Crash Recovery & Recovery Models

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A few weeks ago I released a SQL Server Quickie about Crash Recovery in SQL Server. There was one interesting comment about whether the Recovery Model of the database influences Crash Recovery and if you would lose transactions in the Recovery Model Simple. Therefore I want to take this point today and talk in more detail about it.

Recovery Models

The short answer to this question is a simple NO: the Recovery Model doesn’t influence Crash Recovery and NO you will NOT lose transactions with the Recovery Model Simple. So what is the purpose of the Database Recovery Model?

With the Recovery Model you only tell SQL Server how to handle the Transaction Log. SQL Server offers the following 3 Recovery Models:

  • FULL

Let’s talk about them in a little bit more detail. By default every new database is in the Recovery Model Full (after a Full Database Backup!). The Recovery Model Full means that you need to perform regular Transaction Log Backups. After the Transaction Log Backup SQL Server can mark VLFs (Virtual Log Files) as Inactive, and can override them at a later point in time. If you don’t perform regular Transaction Log Backups, SQL Server can’t override VLFs (because they are all Active), and as a result your Transaction Log will grow.

Growing the Transaction Log is slow (because of the necessary Zero Initialization) and leads to Log Fragmentation (a huge amount of different VLFs). Another benefit of regular Transaction Log Backups is the fact that you can perform a so-called Point in Time Recovery, where you restore your database to a certain point in time.

If you don’t care about your data (I am being sarcastic!), you can switch the Recovery Model of your database to Simple. With the Recovery Model Simple you don’t need to bother yourself with regular Transaction Log Backups, because SQL Server marks VLFs as Inactive during the CHECKPOINT process. If you have no long-running transactions, your Transaction Log will not grow that much in this Recovery Model. One side-effect of the Recovery Model Simple is that you can’t perform a Point in Time Recovery.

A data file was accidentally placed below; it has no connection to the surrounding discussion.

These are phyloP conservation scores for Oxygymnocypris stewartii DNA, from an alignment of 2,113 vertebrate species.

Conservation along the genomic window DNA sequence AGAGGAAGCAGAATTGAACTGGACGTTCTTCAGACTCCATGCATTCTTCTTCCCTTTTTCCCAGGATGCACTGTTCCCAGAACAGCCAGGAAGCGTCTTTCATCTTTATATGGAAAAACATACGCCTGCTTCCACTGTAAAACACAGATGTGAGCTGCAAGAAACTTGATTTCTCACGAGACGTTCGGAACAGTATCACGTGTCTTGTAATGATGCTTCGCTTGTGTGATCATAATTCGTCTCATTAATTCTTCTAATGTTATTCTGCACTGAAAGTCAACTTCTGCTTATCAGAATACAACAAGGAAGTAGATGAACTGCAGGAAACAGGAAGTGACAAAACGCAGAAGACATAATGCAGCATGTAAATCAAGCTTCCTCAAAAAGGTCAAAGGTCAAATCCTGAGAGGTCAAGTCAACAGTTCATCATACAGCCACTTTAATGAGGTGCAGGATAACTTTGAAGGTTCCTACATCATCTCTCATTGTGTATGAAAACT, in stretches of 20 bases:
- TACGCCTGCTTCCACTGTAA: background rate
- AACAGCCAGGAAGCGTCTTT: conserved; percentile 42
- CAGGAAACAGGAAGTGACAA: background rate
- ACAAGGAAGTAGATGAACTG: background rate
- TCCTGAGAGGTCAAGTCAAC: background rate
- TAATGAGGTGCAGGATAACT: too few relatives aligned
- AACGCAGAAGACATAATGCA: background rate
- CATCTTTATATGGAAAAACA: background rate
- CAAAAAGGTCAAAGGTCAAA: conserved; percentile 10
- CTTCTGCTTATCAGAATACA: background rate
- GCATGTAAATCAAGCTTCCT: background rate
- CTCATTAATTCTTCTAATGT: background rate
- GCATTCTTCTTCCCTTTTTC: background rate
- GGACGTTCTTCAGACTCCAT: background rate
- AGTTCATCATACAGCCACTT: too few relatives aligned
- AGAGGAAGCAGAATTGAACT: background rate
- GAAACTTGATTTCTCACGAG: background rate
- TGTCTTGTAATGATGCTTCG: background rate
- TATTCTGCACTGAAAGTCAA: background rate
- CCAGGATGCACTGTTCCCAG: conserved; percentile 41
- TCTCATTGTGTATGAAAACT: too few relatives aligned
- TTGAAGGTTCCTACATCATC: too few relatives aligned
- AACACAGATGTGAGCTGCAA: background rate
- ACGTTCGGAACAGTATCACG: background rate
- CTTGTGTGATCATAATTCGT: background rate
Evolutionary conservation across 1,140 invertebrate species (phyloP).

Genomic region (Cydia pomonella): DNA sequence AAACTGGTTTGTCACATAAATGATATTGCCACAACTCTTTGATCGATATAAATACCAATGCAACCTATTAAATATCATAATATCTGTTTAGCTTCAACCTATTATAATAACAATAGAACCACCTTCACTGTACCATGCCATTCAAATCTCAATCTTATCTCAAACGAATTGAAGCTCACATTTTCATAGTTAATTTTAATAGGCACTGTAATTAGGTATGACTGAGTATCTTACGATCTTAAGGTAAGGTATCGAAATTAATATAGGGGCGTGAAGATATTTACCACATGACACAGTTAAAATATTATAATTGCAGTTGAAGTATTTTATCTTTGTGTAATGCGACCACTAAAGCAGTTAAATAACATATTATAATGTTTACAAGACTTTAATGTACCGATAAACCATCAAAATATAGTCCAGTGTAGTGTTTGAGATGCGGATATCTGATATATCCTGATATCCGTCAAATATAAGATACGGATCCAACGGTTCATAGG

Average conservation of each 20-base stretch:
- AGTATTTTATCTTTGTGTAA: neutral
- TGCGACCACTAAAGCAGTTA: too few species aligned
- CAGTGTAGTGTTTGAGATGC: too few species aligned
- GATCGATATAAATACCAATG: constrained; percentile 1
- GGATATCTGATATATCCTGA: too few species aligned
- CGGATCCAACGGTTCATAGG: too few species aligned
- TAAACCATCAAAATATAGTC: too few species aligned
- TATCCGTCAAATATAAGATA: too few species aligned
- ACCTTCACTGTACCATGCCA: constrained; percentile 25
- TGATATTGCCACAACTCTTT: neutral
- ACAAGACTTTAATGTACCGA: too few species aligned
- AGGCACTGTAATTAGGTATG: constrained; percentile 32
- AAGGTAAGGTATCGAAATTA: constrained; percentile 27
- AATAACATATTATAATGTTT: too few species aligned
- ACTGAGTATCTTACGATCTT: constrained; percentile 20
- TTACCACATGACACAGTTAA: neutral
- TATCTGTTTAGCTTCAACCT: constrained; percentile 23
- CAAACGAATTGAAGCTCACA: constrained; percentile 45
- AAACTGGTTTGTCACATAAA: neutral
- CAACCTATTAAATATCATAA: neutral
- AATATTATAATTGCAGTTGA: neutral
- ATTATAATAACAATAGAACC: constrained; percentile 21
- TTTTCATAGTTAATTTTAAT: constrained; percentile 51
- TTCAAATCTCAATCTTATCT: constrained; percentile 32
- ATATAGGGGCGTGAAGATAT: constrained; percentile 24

When your database crashes or get corrupted, you can only restore your latest Full Database Backup together with optional Differential Backups. How much data you lose in this scenario depends on the age of your latest Full/Diff Backup. I never ever recommend Recovery Model Simple for OLTP databases. In Data Warehousing scenarios it makes more sense, because the loaded data isn’t changing anymore.

And finally SQL Server offers you the Recovery Model Bulk Logged. When you run certain operations in SQL Server, they can be Minimally Logged (there is nothing like a No-Logged Operation in SQL Server!) if you are in the Recovery Model Bulk Logged. Minimally Logged means that SQL Server doesn’t write individual Transaction Log Records into the Transaction Log, when you run such an operation.

SQL Server only marks the changed Extents as Changed through the so-called BCM Page (Bulk Changed Map Page). As an outcome your Transaction Log will not get that big when you run a Minimally Logged Operation. The negative side-effect is that you can’t perform a Point in Time Recovery during that interval where your database was in the Recovery Model Bulk Logged. Therefore you should always minimize the time in which a database is in this Recovery Model. For example: you only switch from Full into Bulk Logged (and finally back to Full), when you run a Minimally Logged Operation.

When you are in the Recovery Model Bulk Logged, you still have to perform Transaction Log Backups. But their size will not be smaller, because SQL Server copies the changed Extents (based on the BCM page) into the Transaction Log Backup – as you can see from the following picture.

The Recovery Model Bulk Logged


The Crash Recovery process is in no way influenced by the Recovery Model. The Recovery Model only influences your Transaction Log, and whether you can perform a Point in Time Recovery. As a general recommendation you should always use the (default) Recovery Model Full in combination with regular Transaction Log Backups. With that approach you have the possibility to minimize your data loss accordingly.

Thanks for your time,



  • D Singh

    Very nice and fully understood concept have posted
    Thanks Sir.

  • “By default every new database is in the Recovery Model Full” – the recovery model default is whatever the model database is set to. Although model is Full by default, it can be changed and this change would dictate the recovery model of any database created thereafter.

    • Klaus Aschenbrenner

      Hello Steve,

      Thanks for your comment.
      Of course it depends on the recovery model of the model database. But please don’t set this one to SIMPLE 😉


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